3. having an independent assurance process, whether through internal audit or a third party, to verify that the firm’s compliance, control and risk management functions are effective;
  4. having senior managers effectively oversee enterprise risk management; and
  5. having the proper staffing and structure to adequately set risk parameters, foster a culture of effective risk management, and oversee risk-based compensation systems and the risk profiles of the firm.


OCIE will also seek to meet with a firm’s principals or general partners and its senior investment professionals to help assess its culture of compliance and determine whether the CCO has the firm’s full support and engagement, di Florio said. The meeting will help OCIE understand the firm’s approach to enterprise-wide risk management, and will help OCIE identify risks across the industry to improve its ability to focus on the “most significant” ones.

For PE firms, di Florio said the list would include:

  • “What is the fund’s strategy? Does the fund control portfolio companies or hold only minority positions? Is the strategy to invest with other firms or alone? Does strategy make general sense? Are investments in easily understandable companies?
  • “How clear are investor disclosures around ancillary fees, particularly those charged to portfolio companies, management fee offsets and allocation of expenses? How robust are the processes to ensure compliance with those disclosures?
  • Does the firm have a complicated set of diverse products? If so, how are inter-product conflicts managed? These conflicts can arise, for instance, from two products investing in different parts of a deal’s capital structure or products competing for deal allocation.
  • “What risks are posed by the life cycle of the funds? …
  • “How sophisticated and reliable are the processes used by the Fund? Is the valuation process robust, fair and transparent? Are there strong processes for compliance with the fund’s agreements and formation documents? Are compliance and other key risk management and back office functions sufficiently staffed? What is the quality of investor communications? What is the quality of processes to ensure conflict resolution in disputes with or among investors?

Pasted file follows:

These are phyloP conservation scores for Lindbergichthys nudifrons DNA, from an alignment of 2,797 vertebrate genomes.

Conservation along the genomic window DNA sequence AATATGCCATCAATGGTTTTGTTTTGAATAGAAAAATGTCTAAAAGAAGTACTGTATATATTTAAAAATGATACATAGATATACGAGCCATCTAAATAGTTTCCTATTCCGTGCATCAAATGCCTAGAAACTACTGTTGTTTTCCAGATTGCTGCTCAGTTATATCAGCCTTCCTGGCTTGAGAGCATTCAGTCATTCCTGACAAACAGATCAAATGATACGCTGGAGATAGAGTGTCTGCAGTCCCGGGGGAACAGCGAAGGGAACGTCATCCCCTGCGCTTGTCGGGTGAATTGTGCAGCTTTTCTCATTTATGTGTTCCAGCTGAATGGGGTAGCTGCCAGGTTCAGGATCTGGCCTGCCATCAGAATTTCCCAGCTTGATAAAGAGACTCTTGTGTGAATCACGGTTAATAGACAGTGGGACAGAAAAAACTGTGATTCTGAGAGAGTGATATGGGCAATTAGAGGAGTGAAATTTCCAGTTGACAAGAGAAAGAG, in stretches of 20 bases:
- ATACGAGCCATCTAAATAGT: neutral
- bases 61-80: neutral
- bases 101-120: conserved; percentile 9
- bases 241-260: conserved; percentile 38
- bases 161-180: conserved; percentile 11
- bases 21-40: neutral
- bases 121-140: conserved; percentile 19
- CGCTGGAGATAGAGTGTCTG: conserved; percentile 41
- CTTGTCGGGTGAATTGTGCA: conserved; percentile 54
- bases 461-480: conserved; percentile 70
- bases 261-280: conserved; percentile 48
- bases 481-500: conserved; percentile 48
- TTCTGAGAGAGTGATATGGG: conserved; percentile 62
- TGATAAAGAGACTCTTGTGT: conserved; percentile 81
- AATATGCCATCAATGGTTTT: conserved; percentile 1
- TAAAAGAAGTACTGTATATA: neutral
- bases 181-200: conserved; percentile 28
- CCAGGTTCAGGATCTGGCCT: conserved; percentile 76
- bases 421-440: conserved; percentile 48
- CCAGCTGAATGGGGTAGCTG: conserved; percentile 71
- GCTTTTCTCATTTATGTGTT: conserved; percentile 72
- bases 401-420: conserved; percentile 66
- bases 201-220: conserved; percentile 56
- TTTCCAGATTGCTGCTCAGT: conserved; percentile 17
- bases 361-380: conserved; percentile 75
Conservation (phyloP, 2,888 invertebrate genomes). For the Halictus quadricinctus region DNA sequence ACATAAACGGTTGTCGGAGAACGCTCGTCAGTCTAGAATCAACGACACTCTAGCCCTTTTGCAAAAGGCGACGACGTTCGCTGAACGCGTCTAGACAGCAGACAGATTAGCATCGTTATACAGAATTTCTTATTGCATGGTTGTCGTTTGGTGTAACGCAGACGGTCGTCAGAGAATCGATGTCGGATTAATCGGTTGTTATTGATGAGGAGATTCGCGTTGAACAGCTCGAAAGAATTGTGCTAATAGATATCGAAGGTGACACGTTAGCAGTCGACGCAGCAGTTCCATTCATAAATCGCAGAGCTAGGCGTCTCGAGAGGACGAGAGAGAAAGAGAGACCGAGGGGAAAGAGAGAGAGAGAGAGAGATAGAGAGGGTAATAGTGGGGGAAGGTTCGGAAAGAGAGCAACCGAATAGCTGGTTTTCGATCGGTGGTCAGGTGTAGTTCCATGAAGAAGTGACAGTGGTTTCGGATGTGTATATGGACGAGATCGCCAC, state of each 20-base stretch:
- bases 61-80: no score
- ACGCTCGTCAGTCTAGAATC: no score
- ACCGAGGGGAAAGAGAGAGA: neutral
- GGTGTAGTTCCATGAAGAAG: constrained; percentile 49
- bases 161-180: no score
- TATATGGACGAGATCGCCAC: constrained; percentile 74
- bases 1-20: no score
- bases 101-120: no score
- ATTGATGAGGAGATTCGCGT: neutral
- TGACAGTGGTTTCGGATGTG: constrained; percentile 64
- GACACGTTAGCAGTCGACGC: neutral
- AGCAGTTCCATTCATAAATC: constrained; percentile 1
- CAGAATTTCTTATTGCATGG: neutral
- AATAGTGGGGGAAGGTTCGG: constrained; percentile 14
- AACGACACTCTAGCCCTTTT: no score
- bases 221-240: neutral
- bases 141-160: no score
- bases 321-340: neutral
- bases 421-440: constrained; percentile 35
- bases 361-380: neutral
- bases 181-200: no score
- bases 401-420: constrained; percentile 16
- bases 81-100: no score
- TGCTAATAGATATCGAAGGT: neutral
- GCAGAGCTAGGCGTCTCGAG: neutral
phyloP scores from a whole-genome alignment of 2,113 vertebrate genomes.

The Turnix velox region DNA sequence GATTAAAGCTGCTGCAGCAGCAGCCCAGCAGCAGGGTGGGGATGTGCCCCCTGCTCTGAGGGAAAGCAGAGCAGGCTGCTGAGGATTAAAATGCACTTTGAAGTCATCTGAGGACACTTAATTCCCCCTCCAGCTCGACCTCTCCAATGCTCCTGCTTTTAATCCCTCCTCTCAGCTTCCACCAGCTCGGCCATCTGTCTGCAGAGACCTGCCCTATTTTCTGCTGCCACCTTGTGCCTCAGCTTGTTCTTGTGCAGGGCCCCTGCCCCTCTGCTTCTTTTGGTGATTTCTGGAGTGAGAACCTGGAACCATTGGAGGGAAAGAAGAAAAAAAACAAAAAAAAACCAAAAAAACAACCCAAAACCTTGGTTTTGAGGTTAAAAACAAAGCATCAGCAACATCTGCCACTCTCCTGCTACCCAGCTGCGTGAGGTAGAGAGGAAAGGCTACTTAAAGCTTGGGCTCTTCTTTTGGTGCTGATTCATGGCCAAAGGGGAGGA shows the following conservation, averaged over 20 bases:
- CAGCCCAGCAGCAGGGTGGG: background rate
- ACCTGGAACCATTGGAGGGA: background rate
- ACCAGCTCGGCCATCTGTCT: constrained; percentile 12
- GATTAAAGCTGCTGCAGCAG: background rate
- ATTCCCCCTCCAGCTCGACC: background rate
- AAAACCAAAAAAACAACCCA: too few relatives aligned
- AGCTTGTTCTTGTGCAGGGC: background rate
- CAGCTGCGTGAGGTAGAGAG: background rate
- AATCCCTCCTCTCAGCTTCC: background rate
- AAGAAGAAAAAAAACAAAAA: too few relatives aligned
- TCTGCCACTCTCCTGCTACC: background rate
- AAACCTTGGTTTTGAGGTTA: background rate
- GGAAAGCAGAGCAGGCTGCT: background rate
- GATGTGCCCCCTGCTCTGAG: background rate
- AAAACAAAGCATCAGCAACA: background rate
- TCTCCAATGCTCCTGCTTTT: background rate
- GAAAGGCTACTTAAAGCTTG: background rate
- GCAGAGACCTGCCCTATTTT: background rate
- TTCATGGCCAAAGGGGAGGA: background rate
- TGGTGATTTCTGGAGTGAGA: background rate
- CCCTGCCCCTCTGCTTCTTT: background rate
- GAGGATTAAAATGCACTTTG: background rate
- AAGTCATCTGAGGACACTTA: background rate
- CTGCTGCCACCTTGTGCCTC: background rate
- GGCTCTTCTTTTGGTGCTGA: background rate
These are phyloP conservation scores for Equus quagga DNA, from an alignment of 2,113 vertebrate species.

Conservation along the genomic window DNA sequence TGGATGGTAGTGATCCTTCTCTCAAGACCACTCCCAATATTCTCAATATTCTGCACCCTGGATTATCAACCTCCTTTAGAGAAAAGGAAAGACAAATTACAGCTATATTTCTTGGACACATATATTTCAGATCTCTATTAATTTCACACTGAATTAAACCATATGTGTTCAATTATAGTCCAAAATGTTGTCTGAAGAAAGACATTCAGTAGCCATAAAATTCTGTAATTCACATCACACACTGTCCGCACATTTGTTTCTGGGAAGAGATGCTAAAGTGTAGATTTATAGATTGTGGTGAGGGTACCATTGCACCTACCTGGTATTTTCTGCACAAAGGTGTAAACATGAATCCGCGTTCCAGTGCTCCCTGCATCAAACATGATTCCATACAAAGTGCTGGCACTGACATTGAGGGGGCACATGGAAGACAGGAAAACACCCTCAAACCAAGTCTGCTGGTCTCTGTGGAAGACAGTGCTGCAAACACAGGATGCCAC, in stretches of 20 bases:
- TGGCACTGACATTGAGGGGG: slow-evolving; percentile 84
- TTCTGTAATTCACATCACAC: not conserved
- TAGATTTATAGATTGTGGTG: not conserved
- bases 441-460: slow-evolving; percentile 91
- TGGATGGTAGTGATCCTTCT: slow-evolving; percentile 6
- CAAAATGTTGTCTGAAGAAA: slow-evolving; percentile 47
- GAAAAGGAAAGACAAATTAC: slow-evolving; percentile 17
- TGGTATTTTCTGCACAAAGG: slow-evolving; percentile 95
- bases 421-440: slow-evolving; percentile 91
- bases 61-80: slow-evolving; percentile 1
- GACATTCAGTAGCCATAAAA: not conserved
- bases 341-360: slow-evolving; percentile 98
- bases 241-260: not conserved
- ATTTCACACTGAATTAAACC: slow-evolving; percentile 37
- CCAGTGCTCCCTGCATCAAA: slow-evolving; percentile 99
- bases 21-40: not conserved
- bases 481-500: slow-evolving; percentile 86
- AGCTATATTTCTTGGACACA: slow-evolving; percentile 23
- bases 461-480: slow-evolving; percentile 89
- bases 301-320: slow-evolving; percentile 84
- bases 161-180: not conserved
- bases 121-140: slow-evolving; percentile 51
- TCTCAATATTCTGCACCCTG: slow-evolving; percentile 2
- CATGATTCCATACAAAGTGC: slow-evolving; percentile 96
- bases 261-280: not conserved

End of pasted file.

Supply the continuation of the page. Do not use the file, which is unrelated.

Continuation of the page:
• “What is the overall attitude of management towards the examination process, its compliance obligations, and towards risk management generally, compared to its peers?”

In examining private funds, OCIE has found them “slightly more likely to have significant findings, be cited for a deficiency or have findings referred to enforcement, than the non-private fund adviser population,” di Florio said.

“The best way to avoid attracting our attention would be to be very proactive and thoughtful about identifying conflicts, … remediating [them] with strong policies, procedures and other risk controls,[and] making sure your firm has a strong ethical culture from top to bottom,” di Florio said.

Firms should prepare to be examined, which will include being able to meet OCIE data and document requests, having their policies and procedures available, and being able to document due diligence on transactions and valuations. It will also be “enormously helpful” for the firm to show it has documented ongoing monitoring and testing of the effectiveness of its policies and procedures,” di Florio said.

“Finally, it is important to be forthcoming about problems. Nothing could be worse than for us to find a problem, through an examination or through a tip, referral or complaint, that personnel in your organization knew about but tried to conceal,” di Florio said.

(This article was produced by the Compliance Complete service of Thomson Reuters Accelus. Compliance Complete (http://accelus.thomsonreuters.com/solut ions/regulatory-intelligence/compliance- complete/) provides a single source for regulatory news, analysis, rules and developments, with global coverage of more than 230 regulators and exchanges.)


One comment

We welcome comments that advance the story through relevant opinion, anecdotes, links and data. If you see a comment that you believe is irrelevant or inappropriate, you can flag it to our editors by using the report abuse links. Views expressed in the comments do not represent those of Reuters. For more information on our comment policy, see http://blogs.reuters.com/fulldisclosure/2010/09/27/toward-a-more-thoughtful-conversation-on-stories/

If the founder of Bain Capital becomes president of the US, will all of these attempts to monitor funds for risk and criminal activity become toothless or eliminated? Don’t these firms virtually run the government already?

Posted by Greenspan2 | Report as abusive